In a continuing series, TruPrice is analyzing the fee structures of Southwest Airlines and Delta Air Lines. Today’s segment looks at the whole of Southwest’s and Delta’s fees structures and draws a conclusion that should surprise no one. And, we offer some parting thoughts that may cast the current outcome of the Clash of the Titans into a bit of doubt….
Since the merger announcement that Southwest Airlines would be gaining a foothold in Atlanta by acquiring AirTran and its ATL gates (and other operational components), TruPrice has been conducting a side-by-side comparison of the two companies’ fee structures. Without question, when taken side-by-side, we opined very soon after the merger announcement that Delta’s fees put DAL at a very competitive disadvantage when compared with SWA’s. And indeed, TruPrice fee information confirmed that in many categories, Delta not only is higher, but substantially higher.
Overall, Southwest crushes Delta in this first Clash of the Titans.
But, will this change? Across the spectrum, many Southwest fees are less than half of Delta’s and in some areas less than a quarter. But can the two airlines sustain this disparity? And is it competitive for both to continue their current fee structures? Can Delta continue to charge first and second baggage fees while Southwest charges zero? And can Southwest leave that revenue on the table? Can Southwest continue a single class of service (I predict absolutely not) and if not, will their costs rise driving a re-evaluation of their fees? Will the addition of a new fleet type drive up training costs for pilots or will they be satisfied with a single rate of pay regardless of aircraft type? Will Southwest add in-flight amenities like meals and entertainment to be competitive with Delta – again driving up costs?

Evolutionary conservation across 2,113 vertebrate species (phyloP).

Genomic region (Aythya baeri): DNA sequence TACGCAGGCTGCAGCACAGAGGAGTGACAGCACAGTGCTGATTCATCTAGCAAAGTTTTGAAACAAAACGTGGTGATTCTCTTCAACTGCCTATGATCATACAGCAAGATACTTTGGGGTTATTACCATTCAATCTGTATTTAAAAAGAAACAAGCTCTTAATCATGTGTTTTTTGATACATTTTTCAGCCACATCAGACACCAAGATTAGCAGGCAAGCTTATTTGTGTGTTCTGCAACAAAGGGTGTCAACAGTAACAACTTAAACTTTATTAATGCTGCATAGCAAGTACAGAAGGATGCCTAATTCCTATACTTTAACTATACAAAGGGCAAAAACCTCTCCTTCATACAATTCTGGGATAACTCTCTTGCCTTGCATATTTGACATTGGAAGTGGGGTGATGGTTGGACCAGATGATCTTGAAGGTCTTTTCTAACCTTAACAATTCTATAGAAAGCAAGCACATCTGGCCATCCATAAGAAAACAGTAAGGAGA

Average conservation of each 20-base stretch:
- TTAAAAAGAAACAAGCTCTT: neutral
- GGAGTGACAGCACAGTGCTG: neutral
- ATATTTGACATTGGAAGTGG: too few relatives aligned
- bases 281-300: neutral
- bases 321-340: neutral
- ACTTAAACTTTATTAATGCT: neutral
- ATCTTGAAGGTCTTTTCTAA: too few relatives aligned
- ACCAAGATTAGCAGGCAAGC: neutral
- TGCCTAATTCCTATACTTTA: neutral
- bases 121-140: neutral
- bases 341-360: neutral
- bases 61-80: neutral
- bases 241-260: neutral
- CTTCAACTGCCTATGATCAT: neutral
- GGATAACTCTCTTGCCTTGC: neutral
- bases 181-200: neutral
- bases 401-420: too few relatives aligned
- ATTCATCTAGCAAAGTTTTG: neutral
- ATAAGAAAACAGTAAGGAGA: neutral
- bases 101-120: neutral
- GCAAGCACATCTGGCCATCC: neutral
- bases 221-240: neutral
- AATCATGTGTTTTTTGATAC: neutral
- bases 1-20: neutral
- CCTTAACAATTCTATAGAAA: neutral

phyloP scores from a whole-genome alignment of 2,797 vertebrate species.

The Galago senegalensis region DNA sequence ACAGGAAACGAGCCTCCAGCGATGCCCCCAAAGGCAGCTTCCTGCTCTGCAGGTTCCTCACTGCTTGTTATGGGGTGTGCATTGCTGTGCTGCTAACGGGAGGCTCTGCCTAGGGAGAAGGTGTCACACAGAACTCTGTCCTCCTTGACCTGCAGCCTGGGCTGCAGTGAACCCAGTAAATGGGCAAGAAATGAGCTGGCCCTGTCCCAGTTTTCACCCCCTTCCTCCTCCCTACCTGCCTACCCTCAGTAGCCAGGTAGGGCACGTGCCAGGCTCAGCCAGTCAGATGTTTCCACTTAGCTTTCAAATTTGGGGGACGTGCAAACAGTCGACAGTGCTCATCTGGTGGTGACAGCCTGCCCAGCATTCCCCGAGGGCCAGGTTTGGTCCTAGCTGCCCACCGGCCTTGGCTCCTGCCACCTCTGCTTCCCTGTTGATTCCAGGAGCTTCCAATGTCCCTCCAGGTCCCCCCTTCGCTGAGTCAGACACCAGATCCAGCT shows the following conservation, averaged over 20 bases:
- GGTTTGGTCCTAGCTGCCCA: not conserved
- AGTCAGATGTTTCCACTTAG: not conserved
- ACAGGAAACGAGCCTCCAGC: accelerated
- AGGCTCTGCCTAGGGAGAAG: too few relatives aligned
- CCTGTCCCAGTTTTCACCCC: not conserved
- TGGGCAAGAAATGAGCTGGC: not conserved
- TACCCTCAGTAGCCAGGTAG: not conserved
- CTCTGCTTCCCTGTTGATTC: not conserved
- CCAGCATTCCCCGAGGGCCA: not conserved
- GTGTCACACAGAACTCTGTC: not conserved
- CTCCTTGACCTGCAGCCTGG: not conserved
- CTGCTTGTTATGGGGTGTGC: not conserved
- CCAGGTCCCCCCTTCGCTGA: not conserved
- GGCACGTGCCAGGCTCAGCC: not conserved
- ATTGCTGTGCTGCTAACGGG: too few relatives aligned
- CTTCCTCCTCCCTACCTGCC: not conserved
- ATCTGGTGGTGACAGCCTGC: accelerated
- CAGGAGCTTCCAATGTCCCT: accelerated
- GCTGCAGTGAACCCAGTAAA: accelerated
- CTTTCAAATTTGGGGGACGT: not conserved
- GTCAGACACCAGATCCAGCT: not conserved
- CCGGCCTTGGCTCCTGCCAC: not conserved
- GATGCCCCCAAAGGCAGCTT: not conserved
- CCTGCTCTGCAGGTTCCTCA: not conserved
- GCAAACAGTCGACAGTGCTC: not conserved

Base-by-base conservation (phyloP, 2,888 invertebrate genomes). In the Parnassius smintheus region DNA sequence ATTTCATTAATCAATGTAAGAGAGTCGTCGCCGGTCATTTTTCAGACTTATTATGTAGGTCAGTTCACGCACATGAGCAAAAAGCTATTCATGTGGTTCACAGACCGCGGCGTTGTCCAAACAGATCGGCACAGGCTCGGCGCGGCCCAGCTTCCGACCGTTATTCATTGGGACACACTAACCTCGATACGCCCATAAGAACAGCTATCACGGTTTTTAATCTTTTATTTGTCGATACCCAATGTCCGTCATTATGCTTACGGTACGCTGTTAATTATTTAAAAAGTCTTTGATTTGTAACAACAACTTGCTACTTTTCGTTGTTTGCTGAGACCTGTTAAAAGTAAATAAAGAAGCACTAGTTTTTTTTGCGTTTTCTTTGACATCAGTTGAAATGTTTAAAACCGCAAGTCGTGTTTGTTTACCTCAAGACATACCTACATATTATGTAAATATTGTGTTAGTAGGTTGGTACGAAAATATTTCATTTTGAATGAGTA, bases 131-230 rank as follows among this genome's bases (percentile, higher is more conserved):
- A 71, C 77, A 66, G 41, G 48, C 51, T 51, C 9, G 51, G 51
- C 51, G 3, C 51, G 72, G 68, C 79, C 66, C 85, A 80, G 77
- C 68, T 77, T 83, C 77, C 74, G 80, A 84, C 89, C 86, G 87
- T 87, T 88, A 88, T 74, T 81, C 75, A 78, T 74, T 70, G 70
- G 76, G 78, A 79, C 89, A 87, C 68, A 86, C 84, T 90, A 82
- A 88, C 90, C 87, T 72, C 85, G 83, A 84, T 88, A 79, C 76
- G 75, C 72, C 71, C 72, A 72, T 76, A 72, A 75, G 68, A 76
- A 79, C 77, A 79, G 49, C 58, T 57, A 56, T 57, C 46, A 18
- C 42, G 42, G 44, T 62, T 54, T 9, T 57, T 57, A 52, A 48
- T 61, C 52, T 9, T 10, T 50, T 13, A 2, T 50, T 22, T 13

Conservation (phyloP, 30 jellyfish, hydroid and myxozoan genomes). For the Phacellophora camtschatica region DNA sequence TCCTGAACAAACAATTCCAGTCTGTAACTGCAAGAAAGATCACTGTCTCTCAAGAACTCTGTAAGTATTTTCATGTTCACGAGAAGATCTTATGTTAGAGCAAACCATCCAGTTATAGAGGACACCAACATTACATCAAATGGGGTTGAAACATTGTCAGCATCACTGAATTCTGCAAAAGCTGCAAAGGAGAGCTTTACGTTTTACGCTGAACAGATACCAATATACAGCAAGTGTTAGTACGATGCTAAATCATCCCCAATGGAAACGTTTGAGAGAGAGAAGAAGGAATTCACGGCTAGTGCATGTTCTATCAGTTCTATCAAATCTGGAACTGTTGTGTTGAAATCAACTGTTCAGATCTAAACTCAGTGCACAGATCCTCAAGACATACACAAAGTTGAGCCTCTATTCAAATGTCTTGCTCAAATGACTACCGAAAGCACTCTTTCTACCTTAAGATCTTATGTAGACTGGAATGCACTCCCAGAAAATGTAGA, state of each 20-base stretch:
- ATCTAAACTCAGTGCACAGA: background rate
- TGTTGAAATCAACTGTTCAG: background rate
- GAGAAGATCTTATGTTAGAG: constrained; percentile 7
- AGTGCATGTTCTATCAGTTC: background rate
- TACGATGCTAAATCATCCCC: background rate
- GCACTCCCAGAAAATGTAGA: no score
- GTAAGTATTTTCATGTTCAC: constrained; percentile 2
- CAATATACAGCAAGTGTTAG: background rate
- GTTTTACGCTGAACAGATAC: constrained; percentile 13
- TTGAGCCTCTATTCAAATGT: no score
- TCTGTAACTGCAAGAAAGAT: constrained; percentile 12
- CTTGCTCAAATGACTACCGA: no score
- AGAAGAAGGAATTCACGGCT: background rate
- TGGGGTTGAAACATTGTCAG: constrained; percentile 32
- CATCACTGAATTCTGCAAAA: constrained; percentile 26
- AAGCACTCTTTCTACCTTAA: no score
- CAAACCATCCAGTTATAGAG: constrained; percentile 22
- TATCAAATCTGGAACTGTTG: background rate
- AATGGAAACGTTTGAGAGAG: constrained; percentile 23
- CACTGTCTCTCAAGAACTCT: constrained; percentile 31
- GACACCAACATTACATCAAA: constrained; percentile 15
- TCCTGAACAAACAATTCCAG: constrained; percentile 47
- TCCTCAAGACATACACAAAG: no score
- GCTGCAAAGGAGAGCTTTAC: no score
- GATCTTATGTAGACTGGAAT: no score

And how will Delta respond? Anyone who thinks Delta didn’t learn from ValuJet/AirTran growing up in its backyard didn’t watch what Delta did to jetBlue when the folks in NY decided to introduce its unique brand of single-class service in Atlanta. And are these same people aware that Delta merged with what is considered the most aggressive airline in the US market at defending its turf: Northwest. Rest assured, there is no one in an executive position at Delta who isn’t going to defend ATL like a raging pit bull. And Doug Parker, US Airways’ leader who spearheaded the ill-fated hostile takeover attempt of Delta in the winter of 2006, found out first-hand what Delta people are capable of when they feel threatened.
TruPrice’s opinion: while Delta’s fees, as of this writing, would suggest that it is vulnerable vs. a lean and mean Southwest, we are going to see changes from both SWA and DAL as they size each other up and punch and counter-punch. In order to compete with Delta, Southwest will need to add products and services that will cause a re-evaluation of its fee structure and Delta will need to adjust its fees to become more in-line with Southwest’s.
I predict that we’ll be back again soon enough hosting another Clash of the Titans once the gloves really come off and the true competition begins.
Until then, enjoy the battle.